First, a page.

The strangest bird I saw at Key West was a bit of a conundrum. Key West is overridden with something called the Key West Gypsy Chicken and I heard them all the time and saw one outside by balcony at the guest house standing there wearing nothing at all. This chicken, or junglefowl, as far as I can tell isn’t mentioned by the American Birder Association. But it is worthy for a discussion.
First, it is a bird, despite my grandmother Lucille’s confusion about that fact when playing our family ‘animal, mineral, vegetable twenty questions guessing game’ in the car once when our kids were smaller. She adamantly protested that a chicken was a fowl and not a bird. She had stumped the lot of us about what she was thinking when she sanswered “no,” to the question of ‘is it a bird?’ I never knew what she was thinking. The city of Key West which is a bird sanctuary has declared that these chickens are birds as defined in Webster’s dictionary and as such are protected. Their status has been officially declared.
They are also established, wild, and a self-supporting populations in every sense of the terms. They find food themselves, breed out of captivity and in all sense are as wild as any other bird. These birds have been in Key West since at least the 1950s, when it is believed they were escapees from Cuban refugees emigrating from the island ninety miles to the south but wild chickens have been a part of Key West for almost two hundred years but no one knows if the wild chickens mentioned back in the 1820s are the same breed. But they are there now and have been documented as established for at least fifty years. This is above the ten years required by the ABA and even if they raise that to fifteen, these birds have that beat. The ABA recognizes as species birds like former captives including parakeets and parrots and even the common myna is a species here in Key West that has made the list. Which came first, the chicken or the myna bird?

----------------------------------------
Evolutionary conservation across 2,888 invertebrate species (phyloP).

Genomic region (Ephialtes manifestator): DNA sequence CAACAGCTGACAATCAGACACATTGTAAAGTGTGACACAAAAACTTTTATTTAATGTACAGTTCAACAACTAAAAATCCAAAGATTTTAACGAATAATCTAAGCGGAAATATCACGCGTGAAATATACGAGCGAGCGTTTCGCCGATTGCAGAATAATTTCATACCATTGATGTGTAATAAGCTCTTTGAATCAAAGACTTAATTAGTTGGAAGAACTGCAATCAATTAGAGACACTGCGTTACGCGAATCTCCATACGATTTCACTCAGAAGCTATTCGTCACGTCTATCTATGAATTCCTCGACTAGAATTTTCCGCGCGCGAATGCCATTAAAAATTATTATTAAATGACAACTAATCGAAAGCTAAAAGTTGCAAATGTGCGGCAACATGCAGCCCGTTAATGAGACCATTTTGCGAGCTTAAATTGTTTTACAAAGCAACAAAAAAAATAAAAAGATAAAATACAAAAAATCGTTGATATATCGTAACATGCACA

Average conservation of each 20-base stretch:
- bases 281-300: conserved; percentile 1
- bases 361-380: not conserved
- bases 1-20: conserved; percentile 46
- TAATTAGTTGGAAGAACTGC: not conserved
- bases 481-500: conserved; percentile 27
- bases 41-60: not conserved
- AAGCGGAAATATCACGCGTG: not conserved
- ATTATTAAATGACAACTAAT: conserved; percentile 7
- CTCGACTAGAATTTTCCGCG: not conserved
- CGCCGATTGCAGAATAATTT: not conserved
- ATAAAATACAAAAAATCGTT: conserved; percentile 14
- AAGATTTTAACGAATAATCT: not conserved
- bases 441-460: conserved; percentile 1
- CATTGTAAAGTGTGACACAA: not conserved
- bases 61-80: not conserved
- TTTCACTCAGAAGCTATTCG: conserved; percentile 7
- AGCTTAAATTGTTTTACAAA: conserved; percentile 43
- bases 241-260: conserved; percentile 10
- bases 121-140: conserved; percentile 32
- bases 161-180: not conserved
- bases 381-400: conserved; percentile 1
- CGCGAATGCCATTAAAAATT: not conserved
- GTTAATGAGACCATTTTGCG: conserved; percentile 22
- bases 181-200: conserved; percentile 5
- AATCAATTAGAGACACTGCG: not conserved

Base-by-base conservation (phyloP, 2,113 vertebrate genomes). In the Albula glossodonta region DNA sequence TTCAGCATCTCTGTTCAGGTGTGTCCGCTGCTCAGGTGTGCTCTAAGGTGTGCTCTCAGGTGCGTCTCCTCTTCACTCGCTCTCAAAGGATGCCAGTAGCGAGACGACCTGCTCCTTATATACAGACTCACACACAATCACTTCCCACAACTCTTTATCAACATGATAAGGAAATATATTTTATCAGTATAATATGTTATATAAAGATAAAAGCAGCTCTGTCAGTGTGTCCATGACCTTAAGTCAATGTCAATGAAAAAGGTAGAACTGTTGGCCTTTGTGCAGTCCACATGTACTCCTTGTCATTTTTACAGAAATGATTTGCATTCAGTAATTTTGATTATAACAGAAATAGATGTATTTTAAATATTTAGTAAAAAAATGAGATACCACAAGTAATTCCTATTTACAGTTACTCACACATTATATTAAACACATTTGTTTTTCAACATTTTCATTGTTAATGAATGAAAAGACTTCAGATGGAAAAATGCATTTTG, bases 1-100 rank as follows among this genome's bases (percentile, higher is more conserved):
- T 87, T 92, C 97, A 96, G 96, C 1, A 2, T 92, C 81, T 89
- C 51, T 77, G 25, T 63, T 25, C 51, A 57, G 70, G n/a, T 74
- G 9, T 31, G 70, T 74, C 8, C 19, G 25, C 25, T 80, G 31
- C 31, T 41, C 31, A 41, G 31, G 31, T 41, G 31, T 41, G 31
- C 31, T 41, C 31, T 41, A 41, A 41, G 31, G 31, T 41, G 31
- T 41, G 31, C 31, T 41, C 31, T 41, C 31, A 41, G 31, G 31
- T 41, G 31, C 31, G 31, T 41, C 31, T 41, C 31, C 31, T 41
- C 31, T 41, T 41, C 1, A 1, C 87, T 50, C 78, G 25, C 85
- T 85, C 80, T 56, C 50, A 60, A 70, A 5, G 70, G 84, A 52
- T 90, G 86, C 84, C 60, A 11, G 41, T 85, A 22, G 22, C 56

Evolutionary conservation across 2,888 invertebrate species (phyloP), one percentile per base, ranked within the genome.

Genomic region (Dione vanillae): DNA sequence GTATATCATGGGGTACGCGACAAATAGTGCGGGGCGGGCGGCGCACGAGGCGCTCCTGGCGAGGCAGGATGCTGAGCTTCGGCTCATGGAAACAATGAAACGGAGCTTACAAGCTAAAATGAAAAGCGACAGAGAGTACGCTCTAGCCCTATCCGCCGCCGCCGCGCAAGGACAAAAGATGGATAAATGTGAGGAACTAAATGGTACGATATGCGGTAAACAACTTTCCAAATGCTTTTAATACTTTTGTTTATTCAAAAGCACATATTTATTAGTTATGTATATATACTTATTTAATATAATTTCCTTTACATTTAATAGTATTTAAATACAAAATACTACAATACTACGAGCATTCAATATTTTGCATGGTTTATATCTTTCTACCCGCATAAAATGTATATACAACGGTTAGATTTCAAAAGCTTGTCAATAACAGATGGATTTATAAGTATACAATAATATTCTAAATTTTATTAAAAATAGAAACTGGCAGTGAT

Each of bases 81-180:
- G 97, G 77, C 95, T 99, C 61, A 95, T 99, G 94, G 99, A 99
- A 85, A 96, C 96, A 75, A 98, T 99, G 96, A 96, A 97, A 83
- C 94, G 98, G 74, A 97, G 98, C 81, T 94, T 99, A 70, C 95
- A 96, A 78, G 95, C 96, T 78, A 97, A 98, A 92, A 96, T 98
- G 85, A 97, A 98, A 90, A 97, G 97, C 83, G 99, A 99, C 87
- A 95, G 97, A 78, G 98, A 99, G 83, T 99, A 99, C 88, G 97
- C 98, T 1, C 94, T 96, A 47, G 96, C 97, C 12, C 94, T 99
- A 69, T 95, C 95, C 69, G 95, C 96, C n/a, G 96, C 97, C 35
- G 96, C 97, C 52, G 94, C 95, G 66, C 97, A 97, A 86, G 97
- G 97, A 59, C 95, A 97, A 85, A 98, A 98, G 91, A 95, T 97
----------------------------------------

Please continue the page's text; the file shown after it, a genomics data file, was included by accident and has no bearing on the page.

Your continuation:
The chicken is wild, they breed here, they are not fed, have been around for decades at least, and they are a bird, therefore in my opinion, they count. The ABA also recognizes this same bird in Hawaii, as Junglefowl, so they have already set a precedent. I will write them a letter, but for the nude birding record anyone trying to best my record in the future can count one of these birds but they need to come to Key West and they need to be naked outside, and hear or see them.